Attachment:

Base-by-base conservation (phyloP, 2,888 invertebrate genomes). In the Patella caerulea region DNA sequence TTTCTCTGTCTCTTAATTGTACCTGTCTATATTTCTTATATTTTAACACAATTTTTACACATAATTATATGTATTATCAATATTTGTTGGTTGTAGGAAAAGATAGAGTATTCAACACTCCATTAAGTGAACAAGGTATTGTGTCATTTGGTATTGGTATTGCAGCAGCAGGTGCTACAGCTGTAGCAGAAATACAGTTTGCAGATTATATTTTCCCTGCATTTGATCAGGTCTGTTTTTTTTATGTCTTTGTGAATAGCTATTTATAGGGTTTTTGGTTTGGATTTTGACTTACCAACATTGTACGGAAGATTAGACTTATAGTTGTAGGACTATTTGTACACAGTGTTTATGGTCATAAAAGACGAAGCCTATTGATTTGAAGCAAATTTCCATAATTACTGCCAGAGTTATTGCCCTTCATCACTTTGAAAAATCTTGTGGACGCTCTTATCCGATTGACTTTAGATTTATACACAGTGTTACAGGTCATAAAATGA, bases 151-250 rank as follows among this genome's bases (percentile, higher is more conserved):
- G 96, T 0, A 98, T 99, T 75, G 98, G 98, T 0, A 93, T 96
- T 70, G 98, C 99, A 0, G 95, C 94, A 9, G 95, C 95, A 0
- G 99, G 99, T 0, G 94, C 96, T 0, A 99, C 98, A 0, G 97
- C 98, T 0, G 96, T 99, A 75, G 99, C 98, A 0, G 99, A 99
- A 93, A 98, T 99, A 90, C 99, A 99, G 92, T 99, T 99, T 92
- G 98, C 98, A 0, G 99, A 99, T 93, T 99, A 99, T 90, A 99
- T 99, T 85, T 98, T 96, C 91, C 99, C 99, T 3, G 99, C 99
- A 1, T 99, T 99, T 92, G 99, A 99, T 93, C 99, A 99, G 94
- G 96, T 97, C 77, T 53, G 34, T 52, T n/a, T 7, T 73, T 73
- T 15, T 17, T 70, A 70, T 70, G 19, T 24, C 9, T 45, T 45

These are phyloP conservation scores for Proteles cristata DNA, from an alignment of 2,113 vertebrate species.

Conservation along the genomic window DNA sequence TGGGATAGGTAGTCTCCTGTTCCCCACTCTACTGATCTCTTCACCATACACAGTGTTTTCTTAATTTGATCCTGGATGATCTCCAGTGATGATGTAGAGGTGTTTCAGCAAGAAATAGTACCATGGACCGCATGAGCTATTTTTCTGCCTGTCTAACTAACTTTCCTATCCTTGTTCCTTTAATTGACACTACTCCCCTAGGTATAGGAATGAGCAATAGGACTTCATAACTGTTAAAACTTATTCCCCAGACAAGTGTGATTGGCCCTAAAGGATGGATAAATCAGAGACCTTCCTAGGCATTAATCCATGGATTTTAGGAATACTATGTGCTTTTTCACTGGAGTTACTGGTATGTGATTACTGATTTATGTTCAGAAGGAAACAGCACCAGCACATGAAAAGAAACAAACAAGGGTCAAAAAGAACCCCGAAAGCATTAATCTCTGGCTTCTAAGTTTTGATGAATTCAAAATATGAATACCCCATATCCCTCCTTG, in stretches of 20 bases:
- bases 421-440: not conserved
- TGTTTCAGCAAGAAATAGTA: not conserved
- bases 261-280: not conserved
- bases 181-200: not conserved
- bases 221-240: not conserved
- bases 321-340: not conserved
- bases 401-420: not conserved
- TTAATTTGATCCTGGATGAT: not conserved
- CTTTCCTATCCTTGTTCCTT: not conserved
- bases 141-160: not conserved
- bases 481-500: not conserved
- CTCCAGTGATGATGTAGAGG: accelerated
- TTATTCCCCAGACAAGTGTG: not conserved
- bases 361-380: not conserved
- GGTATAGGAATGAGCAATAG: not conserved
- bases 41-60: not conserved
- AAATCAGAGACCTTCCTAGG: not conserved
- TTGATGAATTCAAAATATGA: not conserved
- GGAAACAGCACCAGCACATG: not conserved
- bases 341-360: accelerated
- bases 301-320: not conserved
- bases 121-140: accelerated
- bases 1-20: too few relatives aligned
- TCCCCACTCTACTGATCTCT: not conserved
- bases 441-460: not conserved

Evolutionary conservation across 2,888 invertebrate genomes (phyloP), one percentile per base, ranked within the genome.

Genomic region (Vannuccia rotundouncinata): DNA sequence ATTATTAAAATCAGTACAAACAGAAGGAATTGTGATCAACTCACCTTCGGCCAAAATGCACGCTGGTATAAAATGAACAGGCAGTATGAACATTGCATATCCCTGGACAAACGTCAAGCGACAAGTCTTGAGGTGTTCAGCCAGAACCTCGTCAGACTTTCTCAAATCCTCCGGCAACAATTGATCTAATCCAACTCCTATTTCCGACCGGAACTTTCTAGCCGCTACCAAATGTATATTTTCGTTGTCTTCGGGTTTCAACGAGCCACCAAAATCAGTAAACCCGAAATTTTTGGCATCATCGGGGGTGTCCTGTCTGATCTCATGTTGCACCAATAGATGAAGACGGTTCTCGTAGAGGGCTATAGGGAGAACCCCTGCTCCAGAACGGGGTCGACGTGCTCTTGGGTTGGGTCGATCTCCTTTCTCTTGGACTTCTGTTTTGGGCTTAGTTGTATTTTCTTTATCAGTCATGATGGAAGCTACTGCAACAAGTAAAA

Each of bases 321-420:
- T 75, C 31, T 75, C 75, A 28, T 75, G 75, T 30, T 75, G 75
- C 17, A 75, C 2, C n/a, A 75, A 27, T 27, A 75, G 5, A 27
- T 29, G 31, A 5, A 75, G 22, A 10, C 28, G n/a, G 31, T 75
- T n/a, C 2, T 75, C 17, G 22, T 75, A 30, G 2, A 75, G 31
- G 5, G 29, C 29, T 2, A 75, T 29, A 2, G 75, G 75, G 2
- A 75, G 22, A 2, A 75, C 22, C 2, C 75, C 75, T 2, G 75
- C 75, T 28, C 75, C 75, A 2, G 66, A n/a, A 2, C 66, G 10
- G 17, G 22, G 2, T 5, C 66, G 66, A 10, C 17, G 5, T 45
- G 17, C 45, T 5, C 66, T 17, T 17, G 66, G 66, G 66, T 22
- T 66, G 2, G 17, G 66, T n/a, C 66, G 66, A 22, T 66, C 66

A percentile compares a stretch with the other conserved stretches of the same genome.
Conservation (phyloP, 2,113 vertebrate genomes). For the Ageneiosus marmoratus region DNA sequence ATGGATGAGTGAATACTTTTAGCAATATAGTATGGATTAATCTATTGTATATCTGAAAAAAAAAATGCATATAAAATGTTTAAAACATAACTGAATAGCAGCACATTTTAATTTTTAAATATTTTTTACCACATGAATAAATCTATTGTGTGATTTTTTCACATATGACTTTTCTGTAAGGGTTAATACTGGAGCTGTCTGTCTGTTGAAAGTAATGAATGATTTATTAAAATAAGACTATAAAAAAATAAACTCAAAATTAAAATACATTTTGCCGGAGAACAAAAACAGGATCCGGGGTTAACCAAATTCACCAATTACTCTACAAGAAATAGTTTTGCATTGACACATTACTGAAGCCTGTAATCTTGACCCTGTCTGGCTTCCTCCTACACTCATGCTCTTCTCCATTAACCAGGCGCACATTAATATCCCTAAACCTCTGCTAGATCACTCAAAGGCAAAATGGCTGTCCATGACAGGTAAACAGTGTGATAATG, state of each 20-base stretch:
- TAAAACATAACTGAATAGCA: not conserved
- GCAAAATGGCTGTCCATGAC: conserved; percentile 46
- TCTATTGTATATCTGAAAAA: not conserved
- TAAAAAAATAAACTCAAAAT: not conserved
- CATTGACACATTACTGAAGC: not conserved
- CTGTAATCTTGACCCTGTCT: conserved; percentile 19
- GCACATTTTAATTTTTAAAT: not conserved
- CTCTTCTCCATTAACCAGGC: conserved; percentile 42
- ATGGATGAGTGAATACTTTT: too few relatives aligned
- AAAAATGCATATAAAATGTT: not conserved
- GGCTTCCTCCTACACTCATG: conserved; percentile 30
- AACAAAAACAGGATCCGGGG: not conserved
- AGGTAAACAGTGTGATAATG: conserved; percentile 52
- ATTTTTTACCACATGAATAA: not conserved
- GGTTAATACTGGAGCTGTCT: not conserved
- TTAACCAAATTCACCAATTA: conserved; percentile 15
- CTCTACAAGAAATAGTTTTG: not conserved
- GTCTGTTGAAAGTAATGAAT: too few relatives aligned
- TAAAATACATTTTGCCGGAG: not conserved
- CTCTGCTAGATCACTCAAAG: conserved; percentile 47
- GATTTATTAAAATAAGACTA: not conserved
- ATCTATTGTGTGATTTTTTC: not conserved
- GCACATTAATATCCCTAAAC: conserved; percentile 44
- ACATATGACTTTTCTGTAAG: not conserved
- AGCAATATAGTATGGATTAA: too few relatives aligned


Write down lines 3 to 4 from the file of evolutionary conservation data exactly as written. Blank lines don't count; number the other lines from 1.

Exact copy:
- T 70, G 98, C 99, A 0, G 95, C 94, A 9, G 95, C 95, A 0
- G 99, G 99, T 0, G 94, C 96, T 0, A 99, C 98, A 0, G 97